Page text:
Thursday, December 2, 2010

Review: Harry Potter and the Deathly Hallows, Part I

I've read all seven books and now I've seen seven out of the eight films. This is the best film, made from what was in my opinion the best book. For six books and six movies, Harry Potter (Daniel Radcliffe) has gone to school and basked in the glow of Hogwarts, protected by his teachers and surrounded by friends. For six books and movies, he has solved a mystery, beaten a villain and saved the day in time to enjoy the last day of school. That's not to say it's always been easy or completely free of loss or pain, but the training wheels were on.

This time the training wheels are gone. Dumbledore (Michael Gambon) is dead, the Ministry has fallen and nowhere is safe. Harry faces attacks at all of his prior hiding spots, from the Dursley home to the Burrow and even at the Ministry itself. Hogwarts is so dangerous he doesn't even dare venture there. Meanwhile friends are dying all around him while others who before were harmless annoyances are now dangerous enemies. It's been said that the world has an Orwellian / Nazi-ish feel and I agree with that. With Voldemort in power, Harry is number one on the most wanted list. The Ministry is turning itself inside out looking for "mudbloods," people born with muggle ancestry. The Ministry's guards even look like SS agents.

The whole thing is astonishingly bleak. There's something refreshing and intense about this movie. Watching with my buddy Leo, we recoiled in shock during the opening motorcycle chase as cars flipped and exploded, killing innocent bystanders. There's a body count here. They're not f**king around. The old Harry Potter structure, with mystery interspersed with classes and teenage drama, is gone. Harry spends the entire movie on the run, camping out in the woods with Ron (Rupert Grint) and Hermione (Emma Watson, ever the fox). Instead of seeing the same old Hogwarts hallways and classrooms, we're now treated to expansive vistas of the English countryside.

A lot of people have groused about "Harry Potter and the Great Camping Adventure," but I'm really happy the film took its time and played up the hopelessness of the situation. No adults. No family. No help. Just Harry, Hermione and Ron in the woods, running for their lives. The world has gone cold and dark and the kids have only each other. There's a scene in the middle of this section with no dialogue. Listening to the radio with its endless stream of death notices and bad news, Harry and Hermione happen upon a piece of music ("O'Children" by Nick Cave, look it up). Seizing the moment, they dance. They keep dancing as long as they can hear the song. When the song ends, their mood drops and the scene ends. Message received.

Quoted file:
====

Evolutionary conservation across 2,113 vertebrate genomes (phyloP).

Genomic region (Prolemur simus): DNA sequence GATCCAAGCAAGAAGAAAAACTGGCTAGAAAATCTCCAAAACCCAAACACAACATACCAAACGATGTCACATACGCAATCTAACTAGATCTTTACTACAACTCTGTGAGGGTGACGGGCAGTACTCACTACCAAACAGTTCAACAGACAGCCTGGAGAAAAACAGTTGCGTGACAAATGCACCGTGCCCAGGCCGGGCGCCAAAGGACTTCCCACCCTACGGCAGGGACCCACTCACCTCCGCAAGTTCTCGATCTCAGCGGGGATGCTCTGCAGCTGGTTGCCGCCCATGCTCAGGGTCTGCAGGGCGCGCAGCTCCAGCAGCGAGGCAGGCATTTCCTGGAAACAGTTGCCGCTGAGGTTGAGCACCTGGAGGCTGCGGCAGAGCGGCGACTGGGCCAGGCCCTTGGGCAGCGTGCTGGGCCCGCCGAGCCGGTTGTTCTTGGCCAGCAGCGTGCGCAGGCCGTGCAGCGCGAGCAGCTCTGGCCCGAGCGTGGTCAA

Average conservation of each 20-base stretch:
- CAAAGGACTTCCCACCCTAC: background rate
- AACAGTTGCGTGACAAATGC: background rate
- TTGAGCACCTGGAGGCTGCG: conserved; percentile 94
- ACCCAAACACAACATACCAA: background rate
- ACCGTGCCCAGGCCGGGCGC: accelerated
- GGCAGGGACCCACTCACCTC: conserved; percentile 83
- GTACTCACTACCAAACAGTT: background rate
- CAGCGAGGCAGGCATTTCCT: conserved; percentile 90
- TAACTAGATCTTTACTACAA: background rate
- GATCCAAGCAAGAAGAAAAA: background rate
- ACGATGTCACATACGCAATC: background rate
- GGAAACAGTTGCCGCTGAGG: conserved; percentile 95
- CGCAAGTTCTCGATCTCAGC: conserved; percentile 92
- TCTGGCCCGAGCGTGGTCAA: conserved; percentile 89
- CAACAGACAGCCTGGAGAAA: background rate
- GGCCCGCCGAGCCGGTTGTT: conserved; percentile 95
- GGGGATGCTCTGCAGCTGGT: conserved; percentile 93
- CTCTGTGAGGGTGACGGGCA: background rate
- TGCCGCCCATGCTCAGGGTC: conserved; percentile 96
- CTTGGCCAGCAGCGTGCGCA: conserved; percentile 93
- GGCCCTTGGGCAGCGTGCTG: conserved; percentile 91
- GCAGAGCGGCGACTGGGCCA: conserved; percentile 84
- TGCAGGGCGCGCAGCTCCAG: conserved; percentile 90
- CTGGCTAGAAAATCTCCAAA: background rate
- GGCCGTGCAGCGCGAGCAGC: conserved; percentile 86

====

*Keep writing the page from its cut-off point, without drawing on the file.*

A word about performances. The kids (now adults) are great here. Radcliffe isn't the whiny little bitch we were afraid he'd be. He is smart and resourceful yet emotional and believable. We can actually see him working things out behind his eyes. Radcliffe has grown into a great actor and I'm excited to see what he'll do beyond the Potterverse. Rupert Grint remains servicable as ever, even if his performance doesn't rise to the level that the others' do. Emma Watson, however, is fantastic. She is able to portray Hermione not as a little girl but as a full adult, a woman gifted and cursed with a brilliant mind, struggling to both comprehend and control her emotions. She seems to be playing Hermione's feelings for Harry and Ron close to the vest, but maybe that's just my perspective. There is a love triangle here that wasn't really touched upon in the book.

Someone at work asked me what I thought of the movie. I started to explain what I've written above, but she cut me off. "Isn't this a children's movie?" she asked, flabbergasted. I gave my opinion that in fact it was not, that it was instead an epic intended for everyone. "That's ridiculous," she laughed. "I stopped reading after the second book." It was then that I realized that we were not really having a discussion. Point is, you may laugh at my analysis above. You may dismiss Harry Potter and everything attached to it as "for kids." But if you make that mistake, it's you who's missing out. The books are great, the movies are great, and this is the best of both. Enjoy.

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